In addition, even if the Court did not apply the categorical rule from Premier, it would nonetheless exercise its “broad discretion” under Parklane Hosiery to reject application of offensive nonmutual collateral estoppel in this case. First, the Court notes again the Supreme Court’s general rule that application of the doctrine is not warranted if the plaintiffs could have easily joined in the first action. See Parklane Hosiery, 439 U.S. at 331. As discussed above, plaintiffs were members of the class and chose not remain in the class action, and the Court believes that it would be unfair to Dow to allow such opt-outs to benefit from a factual finding in the class action.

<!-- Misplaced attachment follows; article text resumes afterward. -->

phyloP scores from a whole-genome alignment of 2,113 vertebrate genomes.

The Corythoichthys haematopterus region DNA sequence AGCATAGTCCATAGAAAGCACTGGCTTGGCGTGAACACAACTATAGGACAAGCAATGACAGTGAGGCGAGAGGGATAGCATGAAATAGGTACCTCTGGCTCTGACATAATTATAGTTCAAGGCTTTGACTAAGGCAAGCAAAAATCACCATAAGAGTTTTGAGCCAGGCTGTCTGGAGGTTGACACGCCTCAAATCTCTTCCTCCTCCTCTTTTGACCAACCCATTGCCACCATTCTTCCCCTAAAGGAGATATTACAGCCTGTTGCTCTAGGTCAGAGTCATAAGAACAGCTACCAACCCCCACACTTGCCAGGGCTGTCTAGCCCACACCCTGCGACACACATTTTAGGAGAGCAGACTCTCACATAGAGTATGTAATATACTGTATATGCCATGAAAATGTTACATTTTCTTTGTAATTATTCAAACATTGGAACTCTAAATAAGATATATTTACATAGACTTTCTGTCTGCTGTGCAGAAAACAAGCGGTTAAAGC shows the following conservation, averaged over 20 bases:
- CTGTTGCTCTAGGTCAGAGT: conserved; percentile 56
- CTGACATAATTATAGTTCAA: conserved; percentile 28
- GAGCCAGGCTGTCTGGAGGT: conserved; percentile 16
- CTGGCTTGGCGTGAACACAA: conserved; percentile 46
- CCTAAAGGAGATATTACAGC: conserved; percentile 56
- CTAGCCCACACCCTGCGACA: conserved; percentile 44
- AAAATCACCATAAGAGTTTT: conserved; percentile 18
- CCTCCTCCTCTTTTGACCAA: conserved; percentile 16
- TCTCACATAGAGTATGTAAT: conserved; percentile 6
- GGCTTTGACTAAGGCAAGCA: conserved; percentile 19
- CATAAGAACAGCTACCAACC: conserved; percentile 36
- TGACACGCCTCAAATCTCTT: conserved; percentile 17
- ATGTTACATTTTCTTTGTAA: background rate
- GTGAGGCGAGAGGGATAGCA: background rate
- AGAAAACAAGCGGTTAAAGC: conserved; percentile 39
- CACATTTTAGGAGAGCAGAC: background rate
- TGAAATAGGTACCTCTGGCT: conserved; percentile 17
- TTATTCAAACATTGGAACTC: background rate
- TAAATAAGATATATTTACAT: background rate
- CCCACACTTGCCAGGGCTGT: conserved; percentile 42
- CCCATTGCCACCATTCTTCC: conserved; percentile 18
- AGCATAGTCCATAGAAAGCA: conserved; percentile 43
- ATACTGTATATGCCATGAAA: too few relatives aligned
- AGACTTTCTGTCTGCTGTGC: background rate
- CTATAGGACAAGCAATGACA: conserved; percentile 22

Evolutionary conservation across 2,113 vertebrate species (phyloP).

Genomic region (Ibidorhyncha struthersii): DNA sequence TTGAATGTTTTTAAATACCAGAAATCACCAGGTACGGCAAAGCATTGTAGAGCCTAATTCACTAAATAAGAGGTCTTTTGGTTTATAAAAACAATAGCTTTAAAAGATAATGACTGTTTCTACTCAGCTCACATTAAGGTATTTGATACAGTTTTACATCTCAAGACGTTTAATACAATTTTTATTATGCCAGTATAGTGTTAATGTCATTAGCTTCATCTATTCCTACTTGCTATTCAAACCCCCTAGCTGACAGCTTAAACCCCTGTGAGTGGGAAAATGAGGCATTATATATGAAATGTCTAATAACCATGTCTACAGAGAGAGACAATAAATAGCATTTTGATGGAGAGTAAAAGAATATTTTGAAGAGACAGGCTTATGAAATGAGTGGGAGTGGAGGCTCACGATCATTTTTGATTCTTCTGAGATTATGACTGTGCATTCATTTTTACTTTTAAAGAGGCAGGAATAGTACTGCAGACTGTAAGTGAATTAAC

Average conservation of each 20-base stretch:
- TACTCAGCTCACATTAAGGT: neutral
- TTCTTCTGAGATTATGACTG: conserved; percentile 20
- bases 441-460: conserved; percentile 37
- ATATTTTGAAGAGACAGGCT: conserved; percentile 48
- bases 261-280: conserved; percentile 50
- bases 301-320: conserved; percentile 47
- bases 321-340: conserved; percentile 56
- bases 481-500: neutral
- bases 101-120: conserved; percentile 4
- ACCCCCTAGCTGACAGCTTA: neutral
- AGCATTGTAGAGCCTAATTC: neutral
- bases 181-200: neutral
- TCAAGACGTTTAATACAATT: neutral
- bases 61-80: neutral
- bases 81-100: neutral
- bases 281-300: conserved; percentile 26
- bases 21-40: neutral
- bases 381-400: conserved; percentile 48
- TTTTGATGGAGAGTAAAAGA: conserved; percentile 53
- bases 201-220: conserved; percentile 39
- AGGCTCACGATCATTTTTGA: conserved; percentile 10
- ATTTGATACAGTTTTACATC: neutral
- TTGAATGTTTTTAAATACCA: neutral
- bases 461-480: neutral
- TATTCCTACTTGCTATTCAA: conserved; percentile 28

Second, the Court concludes that there will be at least one procedural opportunity available to Dow in these direct actions that it did not have in the class action, which opportunity could result in a different outcome on the question of the existence of a conspiracy involving Dow. See Id . at 330-31. Dow has stated that it intends to seek an adverse inference from the invocation of the Fifth Amendment privilege against self-incrimination by some plaintiffs and their executives. Plaintiffs argue that Dow could have attempted to introduce evidence relating to them in the class action. Nevertheless, whether the person invoking the Fifth Amendment privilege is a party (or under the control of a party) or a non-party is a significant and perhaps dispositive factor in the determination of whether the adverse inference may be argued to the jury—indeed, in the class action, the Court excluded evidence of the invocation of the privilege by certain non-parties. See In re Urethane Antitrust Litig., 2013 WL 100250 (D. Kan. Jan. 8, 2013). Accordingly, the Court concludes that this additional evidence that Dow may be able to use in these direct actions weigh against application of collateral estoppel in this case. See United States v. U.S. Currency in Amt. of $119, 984.00, More or Less, 304 F.3d 15, 176-77 (2d Cir. 2002) (in rejecting offensive nonmutual collateral estoppel, noting procedural difference of adverse inference from invocation of the Fifth Amendment privilege).